Vio-Lence – Let the World Burn EP
Metal Blade Records
Running Time: 24:00
Review by Paul Hutchings
Nostalgia. It’s something that is part and parcel of the Metal world. Is it possible to have a conversation with another metalhead without drifting back to “the good old days”? Well, when you get to your half century those times become more and more faded in the memory. When something that was pivotal to you over 30 years ago returns, there is unsurprisingly a certain amount of trepidation.
Where is he going with this, I hear you ask? Well, let me take you back to 1985 and Oakland, California. The Bay Area Thrash movement was in full swing, and Thrash bands were appearing like rain on a Welsh Bank Holiday weekend. Surging out as part of the second wave of Thrash was Vio-Lence, whose early line-ups included Phil Demmel, Sean Killian, Perry Strickland, and Robb Flynn (Machine Head). Vio-Lence released three albums before their breakup in 1993, with “Eternal Nightmare” and “Oppressing the Masses” held in high regard within the Thrash community. The band returned a couple of times before becoming a full-time going concern in 2019, where they returned to the live arena.
Now we finally have their first original material in 29 years in the shape of ‘Let the World Burn’, a five track EP that features Demmel, Strickland, Killian as well as new members Bobby Gustafson (ex-Overkill) and Christian Ober Wolbers (Powerflo, Beowülf, Fear Factory). The band has already released the title track plus ‘Flesh from Bone’ on lyric videos and now we finally get the chance to digest all five tracks.
The first thing to notice about Vio-Lence circa 2022 is that they’ve managed to retain that 80’s vibe which is often missing in today’s Thrash circles. Demmel has taken on the mantle of main songwriter, and he admits that the move to the classic Vio-Lence sound wasn’t a problem. “That came very naturally. I hadn’t written a lot of Thrash in the past 17 years or so but being the main songwriter for the band over the years I wanted that sound, I wanted that mid-80’s raw thing, but I also wanted to capture our signature notes and structures and stuff like that.”
But this isn’t a trek down memory lane for each song has its own contemporary feel. ‘Flesh from Bone’ doesn’t begin that brilliantly but soon erupts into a real Thrash monster. It’s a foot stomper of a song, with the bruising riffs charging along with Gustafson’s bludgeoning drumming and the thunderous bass line. This allows Killian to spit and snarl the lyrics over the top in a visceral performance, it may only be one track, but it’s already sounding promising and it’s a rager.
Can Vio-Lence keep the momentum up? The good news is yes, as ‘Screaming Always’ proves. A fast, punching semi-Hardcore attitude sees the tempo at full pelt, the vocals of Killian surprisingly impressive although I’m not over thrilled about the Rob Flynn-style rapping towards the end of the track. Killian has always been marmite vocally and it’s unlikely he’ll gather many new fans, but his style is his style and that’s what makes him unique. His delivery on the slower but just as heavy ‘Upon Their Cross’ is remarkable, given this is a singer who not so long ago was severely unwell.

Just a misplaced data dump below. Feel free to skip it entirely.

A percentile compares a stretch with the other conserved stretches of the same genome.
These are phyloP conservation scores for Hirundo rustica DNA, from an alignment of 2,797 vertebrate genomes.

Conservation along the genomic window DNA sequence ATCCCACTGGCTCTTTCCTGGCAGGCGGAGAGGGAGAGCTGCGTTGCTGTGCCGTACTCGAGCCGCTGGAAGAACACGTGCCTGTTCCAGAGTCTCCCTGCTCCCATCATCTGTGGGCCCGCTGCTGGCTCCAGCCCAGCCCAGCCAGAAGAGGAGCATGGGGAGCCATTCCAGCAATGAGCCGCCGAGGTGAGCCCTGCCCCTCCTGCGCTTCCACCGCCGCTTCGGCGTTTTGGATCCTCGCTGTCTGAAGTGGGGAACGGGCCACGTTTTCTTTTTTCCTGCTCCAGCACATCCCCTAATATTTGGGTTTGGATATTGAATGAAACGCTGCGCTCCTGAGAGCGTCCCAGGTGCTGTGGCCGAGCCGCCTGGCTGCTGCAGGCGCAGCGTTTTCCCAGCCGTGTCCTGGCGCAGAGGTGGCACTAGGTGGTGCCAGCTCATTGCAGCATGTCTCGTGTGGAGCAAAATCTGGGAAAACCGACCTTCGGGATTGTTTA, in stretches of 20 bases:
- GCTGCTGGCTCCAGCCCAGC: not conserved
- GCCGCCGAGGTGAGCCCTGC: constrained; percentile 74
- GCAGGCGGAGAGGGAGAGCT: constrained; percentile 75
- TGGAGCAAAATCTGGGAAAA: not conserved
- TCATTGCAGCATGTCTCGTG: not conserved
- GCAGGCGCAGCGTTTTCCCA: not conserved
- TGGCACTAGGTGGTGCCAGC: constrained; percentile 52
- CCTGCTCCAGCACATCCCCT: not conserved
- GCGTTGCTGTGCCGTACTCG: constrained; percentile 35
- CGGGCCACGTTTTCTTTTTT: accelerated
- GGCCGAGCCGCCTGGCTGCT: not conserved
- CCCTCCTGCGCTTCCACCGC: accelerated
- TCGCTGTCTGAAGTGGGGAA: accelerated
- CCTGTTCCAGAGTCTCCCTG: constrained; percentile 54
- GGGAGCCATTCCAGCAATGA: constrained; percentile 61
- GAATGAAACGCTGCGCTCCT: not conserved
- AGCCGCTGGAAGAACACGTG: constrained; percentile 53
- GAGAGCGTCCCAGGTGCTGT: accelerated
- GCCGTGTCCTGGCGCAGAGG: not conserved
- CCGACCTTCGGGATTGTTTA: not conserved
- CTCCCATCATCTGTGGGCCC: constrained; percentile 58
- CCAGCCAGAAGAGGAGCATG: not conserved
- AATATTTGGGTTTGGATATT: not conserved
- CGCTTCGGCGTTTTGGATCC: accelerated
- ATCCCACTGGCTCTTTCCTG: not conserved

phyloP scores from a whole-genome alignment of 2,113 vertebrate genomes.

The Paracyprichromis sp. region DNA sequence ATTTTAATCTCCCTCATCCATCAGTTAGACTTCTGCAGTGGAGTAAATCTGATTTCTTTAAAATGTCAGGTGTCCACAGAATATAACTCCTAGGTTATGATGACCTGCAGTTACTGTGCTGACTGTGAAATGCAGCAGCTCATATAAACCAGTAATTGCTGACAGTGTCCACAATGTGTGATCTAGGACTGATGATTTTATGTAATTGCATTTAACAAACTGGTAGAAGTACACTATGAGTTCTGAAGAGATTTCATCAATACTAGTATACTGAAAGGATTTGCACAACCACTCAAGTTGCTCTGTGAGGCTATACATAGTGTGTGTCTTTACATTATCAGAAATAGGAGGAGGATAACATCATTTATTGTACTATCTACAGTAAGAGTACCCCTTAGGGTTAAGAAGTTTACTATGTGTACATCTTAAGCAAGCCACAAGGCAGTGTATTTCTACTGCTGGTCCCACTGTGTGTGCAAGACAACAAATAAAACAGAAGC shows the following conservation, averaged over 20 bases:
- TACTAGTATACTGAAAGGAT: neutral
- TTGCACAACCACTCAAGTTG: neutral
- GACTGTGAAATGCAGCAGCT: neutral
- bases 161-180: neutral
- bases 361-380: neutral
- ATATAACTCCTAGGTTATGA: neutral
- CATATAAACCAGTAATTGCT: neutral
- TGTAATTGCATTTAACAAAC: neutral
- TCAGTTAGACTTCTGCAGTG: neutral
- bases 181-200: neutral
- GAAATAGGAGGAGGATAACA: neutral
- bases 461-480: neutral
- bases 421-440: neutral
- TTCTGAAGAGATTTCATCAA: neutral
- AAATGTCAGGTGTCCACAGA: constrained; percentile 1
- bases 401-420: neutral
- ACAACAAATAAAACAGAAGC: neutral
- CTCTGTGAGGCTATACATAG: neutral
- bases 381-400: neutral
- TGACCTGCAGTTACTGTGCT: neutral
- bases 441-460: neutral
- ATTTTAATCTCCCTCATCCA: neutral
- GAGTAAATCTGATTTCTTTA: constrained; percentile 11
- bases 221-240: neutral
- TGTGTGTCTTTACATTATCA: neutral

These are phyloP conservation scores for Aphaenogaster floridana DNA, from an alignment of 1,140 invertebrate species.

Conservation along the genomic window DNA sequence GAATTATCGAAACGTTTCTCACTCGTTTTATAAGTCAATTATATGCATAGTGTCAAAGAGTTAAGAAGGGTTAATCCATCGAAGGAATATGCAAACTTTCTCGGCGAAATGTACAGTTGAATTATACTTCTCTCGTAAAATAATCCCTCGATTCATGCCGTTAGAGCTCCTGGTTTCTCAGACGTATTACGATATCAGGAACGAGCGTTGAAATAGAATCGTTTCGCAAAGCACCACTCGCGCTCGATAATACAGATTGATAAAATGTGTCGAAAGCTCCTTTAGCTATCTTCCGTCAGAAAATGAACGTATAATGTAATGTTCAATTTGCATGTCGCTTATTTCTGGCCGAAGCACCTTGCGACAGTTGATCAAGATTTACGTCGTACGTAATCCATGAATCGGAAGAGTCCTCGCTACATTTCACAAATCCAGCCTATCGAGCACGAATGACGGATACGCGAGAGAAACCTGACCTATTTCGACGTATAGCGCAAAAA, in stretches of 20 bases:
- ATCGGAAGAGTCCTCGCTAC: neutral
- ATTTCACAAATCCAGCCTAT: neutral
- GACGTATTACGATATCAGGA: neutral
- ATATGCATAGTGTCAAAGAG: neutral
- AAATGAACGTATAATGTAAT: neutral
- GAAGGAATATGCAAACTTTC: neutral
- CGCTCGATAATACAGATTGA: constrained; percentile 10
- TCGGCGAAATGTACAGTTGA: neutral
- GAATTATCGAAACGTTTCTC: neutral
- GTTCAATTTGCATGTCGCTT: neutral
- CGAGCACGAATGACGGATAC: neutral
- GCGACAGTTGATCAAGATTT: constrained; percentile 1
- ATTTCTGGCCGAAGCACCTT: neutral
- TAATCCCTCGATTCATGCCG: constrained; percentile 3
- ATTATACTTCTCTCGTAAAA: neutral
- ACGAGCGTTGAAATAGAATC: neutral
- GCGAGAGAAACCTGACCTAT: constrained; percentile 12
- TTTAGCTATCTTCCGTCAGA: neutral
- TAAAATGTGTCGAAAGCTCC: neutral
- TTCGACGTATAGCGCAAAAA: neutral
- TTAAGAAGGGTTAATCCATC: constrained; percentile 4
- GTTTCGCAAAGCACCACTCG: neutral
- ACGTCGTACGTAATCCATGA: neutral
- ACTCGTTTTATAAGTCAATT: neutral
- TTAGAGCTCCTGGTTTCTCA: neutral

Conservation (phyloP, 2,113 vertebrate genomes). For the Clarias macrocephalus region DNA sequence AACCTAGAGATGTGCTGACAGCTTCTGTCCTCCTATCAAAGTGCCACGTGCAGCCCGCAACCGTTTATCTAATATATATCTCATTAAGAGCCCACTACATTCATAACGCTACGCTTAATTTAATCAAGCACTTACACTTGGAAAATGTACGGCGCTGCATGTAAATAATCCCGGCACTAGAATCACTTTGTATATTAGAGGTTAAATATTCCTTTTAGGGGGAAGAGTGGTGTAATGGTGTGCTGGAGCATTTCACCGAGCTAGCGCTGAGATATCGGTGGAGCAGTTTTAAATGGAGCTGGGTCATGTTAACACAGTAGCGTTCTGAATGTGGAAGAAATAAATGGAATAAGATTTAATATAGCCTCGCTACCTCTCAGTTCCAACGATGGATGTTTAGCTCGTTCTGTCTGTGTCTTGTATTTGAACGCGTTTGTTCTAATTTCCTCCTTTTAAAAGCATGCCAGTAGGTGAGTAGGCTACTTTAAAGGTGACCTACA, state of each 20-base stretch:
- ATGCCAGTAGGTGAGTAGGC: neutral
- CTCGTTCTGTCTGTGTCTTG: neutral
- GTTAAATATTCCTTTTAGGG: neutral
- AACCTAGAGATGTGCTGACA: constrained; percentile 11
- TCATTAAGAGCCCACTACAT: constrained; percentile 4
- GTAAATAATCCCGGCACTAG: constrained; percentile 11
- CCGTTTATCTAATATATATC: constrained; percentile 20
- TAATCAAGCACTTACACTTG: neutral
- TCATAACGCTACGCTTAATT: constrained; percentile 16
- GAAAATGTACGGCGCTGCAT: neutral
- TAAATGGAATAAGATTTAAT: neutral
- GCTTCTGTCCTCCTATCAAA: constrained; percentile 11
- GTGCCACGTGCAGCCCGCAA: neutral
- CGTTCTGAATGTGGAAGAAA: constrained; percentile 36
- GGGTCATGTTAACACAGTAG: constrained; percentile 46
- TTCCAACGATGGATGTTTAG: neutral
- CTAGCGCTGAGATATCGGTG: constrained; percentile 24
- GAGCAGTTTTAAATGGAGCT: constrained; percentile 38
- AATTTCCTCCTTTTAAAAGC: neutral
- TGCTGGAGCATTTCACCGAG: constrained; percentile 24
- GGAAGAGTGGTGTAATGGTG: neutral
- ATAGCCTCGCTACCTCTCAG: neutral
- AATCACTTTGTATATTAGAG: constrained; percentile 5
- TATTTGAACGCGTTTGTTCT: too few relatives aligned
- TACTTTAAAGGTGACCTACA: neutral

The playing on this EP is as stellar as you’d expect from such musicians. Demmel as primary songwriter has delved deep into the Thrash roots, each song bringing something a little different to the table, but all inherently thrash in nature and vibe. Alongside Demmel, Gustafson’s years in Overkill are evident whilst Wolbers links tightly with Strickland to provide a rock-tight rhythm section.
It was always the band’s intention to release an EP rather than a full length and you only have to read some of the interviews with Killian to confirm why. Originally a one-off gig to say thanks to those who had supported his liver transplant, Vio-Lence realised that there was still an appetite for their music but that just exploring if the dynamic would work again was enough. The fact that they have managed to put some decent thrasher together is remarkable, especially when you consider the poor cover of ‘California Uber Alles’. The stomping drive of ‘Gato Negro’ brings a different attitude and sound, but at no point do the band veer too far from their old school sound. The title track closes the EP, and it’s another thrashing beast with visceral guitar work and Killian’s down the line delivery. The slow narrative echoes some of Dave Mustaine’s work, but it sits solidly within the song.
With festival appearances once again scheduled for 2022, including a highly anticipated booking with Bloodstock Open Air, there is an air of optimism in the camp. On a day when the world careered out of control once more, it’s good to know that the old school may still be able to bring some quality to the table.
‘Let The World Burn’ Official Video
01. Flesh from Bone
02. Screaming Always
03. Upon Their Cross
04. Gato Negro
05. Let the World Burn
Phil Demmel – Guitars
Bobby Gustafson – Guitars
Sean Killian – Vocals
Perry Strickland – Drums
Christian Olde Wolbers – Bass
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